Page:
That's true!
For the people
always outnumber the police,
just as the thirst for freedom
exceeds repression!
Down with Guizot!
- Up with craftsmen!
It's you!
You are the craftsmen,
the weavers, the cobblers,
the tailors, the carpenters,
who create this country's wealth!
What about the workers?
The navvies, the mechanics,
the smelters!
I'm not forgetting them!
Those men, women and children
chained to the new machines
of fire and brimstone
without enough bread at times
to keep up their strength...
I'll say it clearly and simply!
They're being murdered!
And now to my subject...
What is slavery?
If I reply that it's murder,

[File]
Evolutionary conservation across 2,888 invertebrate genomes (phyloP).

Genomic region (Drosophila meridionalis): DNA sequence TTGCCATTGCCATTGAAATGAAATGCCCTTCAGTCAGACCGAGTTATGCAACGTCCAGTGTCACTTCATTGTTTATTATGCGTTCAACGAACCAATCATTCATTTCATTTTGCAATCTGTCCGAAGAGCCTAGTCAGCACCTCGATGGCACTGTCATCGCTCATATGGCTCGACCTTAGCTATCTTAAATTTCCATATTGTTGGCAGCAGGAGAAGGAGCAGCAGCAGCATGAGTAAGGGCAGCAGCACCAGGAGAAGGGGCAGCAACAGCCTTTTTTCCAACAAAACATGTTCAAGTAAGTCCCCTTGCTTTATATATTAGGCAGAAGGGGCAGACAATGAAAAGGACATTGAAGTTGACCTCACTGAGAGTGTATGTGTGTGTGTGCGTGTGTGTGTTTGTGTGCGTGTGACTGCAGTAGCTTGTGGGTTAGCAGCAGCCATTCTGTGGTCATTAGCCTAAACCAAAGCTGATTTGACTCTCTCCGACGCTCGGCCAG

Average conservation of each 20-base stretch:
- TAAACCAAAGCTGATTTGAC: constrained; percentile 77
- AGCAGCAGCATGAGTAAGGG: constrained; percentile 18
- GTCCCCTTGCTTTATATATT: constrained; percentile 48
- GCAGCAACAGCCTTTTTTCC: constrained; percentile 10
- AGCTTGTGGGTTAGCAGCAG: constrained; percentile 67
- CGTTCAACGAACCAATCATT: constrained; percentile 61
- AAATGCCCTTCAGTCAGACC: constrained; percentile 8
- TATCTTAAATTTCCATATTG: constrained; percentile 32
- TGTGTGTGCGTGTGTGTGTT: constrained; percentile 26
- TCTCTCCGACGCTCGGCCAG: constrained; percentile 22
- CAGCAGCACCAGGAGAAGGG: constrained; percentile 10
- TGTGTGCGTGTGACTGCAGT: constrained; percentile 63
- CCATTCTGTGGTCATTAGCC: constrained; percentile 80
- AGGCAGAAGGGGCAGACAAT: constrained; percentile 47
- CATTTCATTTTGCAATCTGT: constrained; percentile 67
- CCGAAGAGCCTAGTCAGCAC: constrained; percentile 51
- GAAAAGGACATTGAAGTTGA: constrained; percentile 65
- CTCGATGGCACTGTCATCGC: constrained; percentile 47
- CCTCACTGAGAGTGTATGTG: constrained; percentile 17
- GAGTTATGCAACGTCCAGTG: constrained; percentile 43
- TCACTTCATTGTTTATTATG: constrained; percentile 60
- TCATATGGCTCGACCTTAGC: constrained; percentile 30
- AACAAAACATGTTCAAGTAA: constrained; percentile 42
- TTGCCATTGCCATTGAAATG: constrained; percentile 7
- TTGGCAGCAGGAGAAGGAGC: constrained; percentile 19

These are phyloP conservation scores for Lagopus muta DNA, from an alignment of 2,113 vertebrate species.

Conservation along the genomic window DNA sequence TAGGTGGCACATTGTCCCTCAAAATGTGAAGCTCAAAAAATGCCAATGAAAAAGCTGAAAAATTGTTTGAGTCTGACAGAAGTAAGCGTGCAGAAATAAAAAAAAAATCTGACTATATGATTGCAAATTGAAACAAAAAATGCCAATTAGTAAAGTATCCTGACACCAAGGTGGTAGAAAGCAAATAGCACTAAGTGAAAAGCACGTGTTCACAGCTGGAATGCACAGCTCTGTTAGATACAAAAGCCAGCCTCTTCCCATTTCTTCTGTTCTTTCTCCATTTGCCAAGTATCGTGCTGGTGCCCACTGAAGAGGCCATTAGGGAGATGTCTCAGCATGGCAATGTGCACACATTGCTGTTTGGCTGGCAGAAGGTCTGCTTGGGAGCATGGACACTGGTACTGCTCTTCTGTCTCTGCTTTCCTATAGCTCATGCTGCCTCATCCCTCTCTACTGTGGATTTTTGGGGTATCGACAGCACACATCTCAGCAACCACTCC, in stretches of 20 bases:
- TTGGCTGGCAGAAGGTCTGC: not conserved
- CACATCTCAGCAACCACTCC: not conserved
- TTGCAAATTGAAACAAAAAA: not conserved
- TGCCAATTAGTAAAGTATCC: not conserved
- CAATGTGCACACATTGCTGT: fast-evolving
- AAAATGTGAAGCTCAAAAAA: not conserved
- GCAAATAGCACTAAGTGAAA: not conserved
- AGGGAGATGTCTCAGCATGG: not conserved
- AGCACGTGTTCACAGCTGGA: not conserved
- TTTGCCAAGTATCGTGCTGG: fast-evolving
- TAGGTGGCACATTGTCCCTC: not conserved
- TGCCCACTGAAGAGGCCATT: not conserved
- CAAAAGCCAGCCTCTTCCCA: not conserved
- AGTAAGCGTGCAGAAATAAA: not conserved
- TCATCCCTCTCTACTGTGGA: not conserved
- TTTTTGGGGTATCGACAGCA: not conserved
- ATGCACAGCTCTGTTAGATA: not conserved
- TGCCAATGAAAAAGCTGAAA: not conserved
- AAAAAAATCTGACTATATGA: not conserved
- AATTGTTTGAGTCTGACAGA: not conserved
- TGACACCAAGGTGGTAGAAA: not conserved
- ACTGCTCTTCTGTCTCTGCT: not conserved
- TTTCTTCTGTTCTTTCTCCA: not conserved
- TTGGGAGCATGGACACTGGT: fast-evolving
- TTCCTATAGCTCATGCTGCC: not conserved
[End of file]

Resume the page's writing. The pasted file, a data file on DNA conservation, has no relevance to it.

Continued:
you immediately agree.
So when I ask,
"What is property?",
if I reply that it's theft,
must I continually explain myself?
Property? But which property?
Private, bourgeois property?
I know that man. He's Karl Marx.
Property in general,
given as a natural right like liberty,
equality or security.
They're abstractions.
They're rights!
Natural rights!
The liberty, equality and security
of each citizen,
do not affect those of all
but strengthen them!
They are natural social rights!
Property, on the other hand,
necessarily hampers
the liberty, equality and security
of others.
As a natural right, it is antisocial!
Therefore I do not demand
its extension to all,
but simply its abolition!
Bravo! Viva!
Down with property, the king, the state!
Long live anarchy!
Yes, Mikhail, I agree with you.
But, careful,
enemy ears are listening.
Mikhail Alexandrovich Bakunin.
You found fault with the Master.
They call him the Master.
I know no master, no god, no king.
Karl Marx. I'm no anarchist.